New Boston Opportunity Agenda report highlights continued gaps in access to quality, affordable early education and care in Boston

Overall numbers stable since the pandemic, but significant gaps in availability persist, especially for younger children and across neighborhoods

May 3, 2023

Cover photo for Boston Opportunity Agenda report titled Rebuilding Boston's Early Education and Care Sector: Supply, Affordability and Quality Needed. The cover features a photo of a young girl playing with toysBoston – A new data analysis of early education and care seats in the city of Boston finds a continuing lack of affordable quality care in the city, especially for younger children, even as millions of dollars of public investment have helped stabilize the sector post-pandemic. In a new report entitled (Re)Building Boston’s Early Education and Care Sector: Supply, Affordability and Quality Needed, researchers from the Boston Opportunity Agenda, the Birth to Eight Collaborative, and the City of Boston’s Office of Early Childhood found that while citywide numbers suggest enough seats exist to meet the needs of families with 3-to-5-year-old children, there are still wide differences in availability across neighborhoods. For families seeking infant and toddler care, the research suggests wide gaps between potential demand and availability throughout Boston.

“The new data provide evidence that the millions of dollars invested in early education and care during the pandemic helped arrest an alarming drop in available seats,” said M. Lee Pelton, President and CEO of the Boston Foundation and Chair of the Boston Opportunity Agenda. “But they also illustrate the continuing challenge that providers face in finding staff, and the startling lack of available seats for our youngest children across the city – especially in neighborhoods away from the downtown core.”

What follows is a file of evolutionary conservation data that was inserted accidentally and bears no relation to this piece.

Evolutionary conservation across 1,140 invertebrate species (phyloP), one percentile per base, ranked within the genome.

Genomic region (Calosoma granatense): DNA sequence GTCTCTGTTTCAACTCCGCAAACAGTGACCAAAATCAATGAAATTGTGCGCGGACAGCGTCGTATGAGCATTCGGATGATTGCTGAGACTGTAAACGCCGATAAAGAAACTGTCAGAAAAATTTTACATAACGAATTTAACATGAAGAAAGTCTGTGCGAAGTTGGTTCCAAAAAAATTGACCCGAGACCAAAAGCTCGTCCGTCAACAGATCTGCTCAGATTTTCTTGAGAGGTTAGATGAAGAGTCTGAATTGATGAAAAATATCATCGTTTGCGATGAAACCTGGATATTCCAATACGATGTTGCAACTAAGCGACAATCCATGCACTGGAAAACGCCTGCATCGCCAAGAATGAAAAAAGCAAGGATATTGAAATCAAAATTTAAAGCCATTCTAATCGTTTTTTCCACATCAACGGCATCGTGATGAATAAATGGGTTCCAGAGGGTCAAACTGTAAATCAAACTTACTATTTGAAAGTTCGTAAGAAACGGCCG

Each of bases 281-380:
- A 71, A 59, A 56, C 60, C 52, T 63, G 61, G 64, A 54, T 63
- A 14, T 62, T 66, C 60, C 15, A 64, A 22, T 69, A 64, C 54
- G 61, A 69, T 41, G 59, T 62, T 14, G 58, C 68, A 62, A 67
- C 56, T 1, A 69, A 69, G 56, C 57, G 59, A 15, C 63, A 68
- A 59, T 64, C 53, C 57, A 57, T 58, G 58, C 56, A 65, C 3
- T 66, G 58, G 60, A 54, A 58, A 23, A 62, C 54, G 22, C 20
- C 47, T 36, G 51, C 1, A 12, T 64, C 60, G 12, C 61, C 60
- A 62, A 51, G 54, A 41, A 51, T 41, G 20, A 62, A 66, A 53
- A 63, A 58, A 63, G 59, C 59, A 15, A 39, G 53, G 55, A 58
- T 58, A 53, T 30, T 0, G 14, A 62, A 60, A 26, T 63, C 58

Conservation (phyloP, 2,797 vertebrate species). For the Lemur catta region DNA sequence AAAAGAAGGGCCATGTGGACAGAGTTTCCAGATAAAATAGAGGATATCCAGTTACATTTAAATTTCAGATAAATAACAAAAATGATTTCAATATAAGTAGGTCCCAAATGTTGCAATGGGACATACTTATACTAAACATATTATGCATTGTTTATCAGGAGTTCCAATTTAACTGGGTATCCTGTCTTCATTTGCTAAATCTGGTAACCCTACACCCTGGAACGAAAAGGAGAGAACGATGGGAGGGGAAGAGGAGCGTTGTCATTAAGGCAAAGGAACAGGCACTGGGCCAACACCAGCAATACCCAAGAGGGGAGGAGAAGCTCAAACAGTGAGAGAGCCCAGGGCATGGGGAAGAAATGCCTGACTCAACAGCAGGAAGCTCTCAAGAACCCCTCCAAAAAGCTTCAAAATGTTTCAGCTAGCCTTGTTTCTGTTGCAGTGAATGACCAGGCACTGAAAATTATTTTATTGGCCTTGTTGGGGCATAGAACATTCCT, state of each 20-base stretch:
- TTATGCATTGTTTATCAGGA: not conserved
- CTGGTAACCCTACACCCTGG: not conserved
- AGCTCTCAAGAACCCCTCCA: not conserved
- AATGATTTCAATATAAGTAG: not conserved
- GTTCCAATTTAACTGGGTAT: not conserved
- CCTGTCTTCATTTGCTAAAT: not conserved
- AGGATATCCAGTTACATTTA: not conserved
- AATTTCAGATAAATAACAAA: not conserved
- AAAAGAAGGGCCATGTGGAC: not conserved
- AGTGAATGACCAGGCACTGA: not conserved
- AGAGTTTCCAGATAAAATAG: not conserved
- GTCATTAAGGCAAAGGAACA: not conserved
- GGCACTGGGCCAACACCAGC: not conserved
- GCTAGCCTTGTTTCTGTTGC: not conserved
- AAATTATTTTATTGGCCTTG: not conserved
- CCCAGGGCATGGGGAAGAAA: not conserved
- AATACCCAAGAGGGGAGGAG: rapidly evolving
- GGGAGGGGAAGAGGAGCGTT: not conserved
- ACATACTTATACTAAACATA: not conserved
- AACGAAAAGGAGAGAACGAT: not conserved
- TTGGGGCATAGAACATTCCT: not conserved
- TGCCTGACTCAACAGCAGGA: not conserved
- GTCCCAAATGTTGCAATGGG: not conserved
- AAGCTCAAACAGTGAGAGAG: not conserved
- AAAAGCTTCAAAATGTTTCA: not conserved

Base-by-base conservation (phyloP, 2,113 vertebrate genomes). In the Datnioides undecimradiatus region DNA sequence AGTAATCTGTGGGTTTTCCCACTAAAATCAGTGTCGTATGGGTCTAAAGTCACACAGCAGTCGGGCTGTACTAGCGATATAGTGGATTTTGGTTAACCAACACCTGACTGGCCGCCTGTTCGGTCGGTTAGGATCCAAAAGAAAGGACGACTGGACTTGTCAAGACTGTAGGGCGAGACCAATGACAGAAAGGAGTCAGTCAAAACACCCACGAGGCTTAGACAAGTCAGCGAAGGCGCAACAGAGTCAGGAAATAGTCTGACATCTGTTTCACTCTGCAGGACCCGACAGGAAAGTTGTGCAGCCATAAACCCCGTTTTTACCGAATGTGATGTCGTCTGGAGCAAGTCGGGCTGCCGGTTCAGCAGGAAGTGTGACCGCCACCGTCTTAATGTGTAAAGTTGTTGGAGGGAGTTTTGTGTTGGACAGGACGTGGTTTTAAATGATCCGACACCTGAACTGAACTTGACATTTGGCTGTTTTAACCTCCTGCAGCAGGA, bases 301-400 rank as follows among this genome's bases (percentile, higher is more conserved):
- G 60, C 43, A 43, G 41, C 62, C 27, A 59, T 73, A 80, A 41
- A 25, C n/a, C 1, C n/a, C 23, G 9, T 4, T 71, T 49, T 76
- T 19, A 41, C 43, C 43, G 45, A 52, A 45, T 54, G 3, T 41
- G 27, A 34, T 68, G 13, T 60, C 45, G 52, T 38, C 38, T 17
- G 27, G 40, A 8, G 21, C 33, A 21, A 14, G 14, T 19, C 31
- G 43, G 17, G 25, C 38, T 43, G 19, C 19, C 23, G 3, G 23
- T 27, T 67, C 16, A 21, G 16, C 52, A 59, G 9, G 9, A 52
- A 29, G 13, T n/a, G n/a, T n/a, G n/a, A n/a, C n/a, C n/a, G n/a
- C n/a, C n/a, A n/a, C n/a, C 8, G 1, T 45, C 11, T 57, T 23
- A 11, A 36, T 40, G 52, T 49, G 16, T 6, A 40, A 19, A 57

Staffing shortages exacerbate stress on providers

The report begins with an overview of child population trends in the city, using the number of children aged 0-5 as a base for determining potential demand. The report estimates 39,992 children under 5 living in the city as of 2020, compared with an inventory of 24,276 seats in childcare and school providers citywide – a total further constrained by a childcare workforce shortage that keeps some centers from being able to use their full capacity. The report notes that as of 2021, Massachusetts had almost 5,000 fewer early educators, on average, than before the pandemic, with estimated one-in-three centers unable to serve their full capacity statewide.

Breaking down the data to look at seats for infants and children up to age 2 versus seats for children aged 3-5 highlights another gap – only 5,161 of the 24,276 education and care seats in Boston (21 percent) serve the younger age group, with the percentage in many neighborhoods even lower. As a result, infant and toddler seats are available for just 1-in-4 children in the city. Whereas seven of 15 Boston neighborhoods had, on paper, more seats for 3- to 5-year-olds than children in that age group, every neighborhood had a shortage of infant and toddler seats, ranging from 35 percent in Fenway/Kenmore to between 81 and 86 percent in Roslindale, Mattapan, East Boston, Charlestown, Dorchester, and Hyde Park.

Finding – and even defining – high-quality care remains a challenge

While access to care is critical, research shows that the quality of that care is what benefits a child’s long-term school and life outcomes. The City of Boston has made high-quality seats a core tenet of the city’s Universal Pre-K program, and other centers, schools and FCCs (family childcare centers) use a number of accreditation standards to demonstrate quality. But finding high-quality care remains a challenge at all age levels.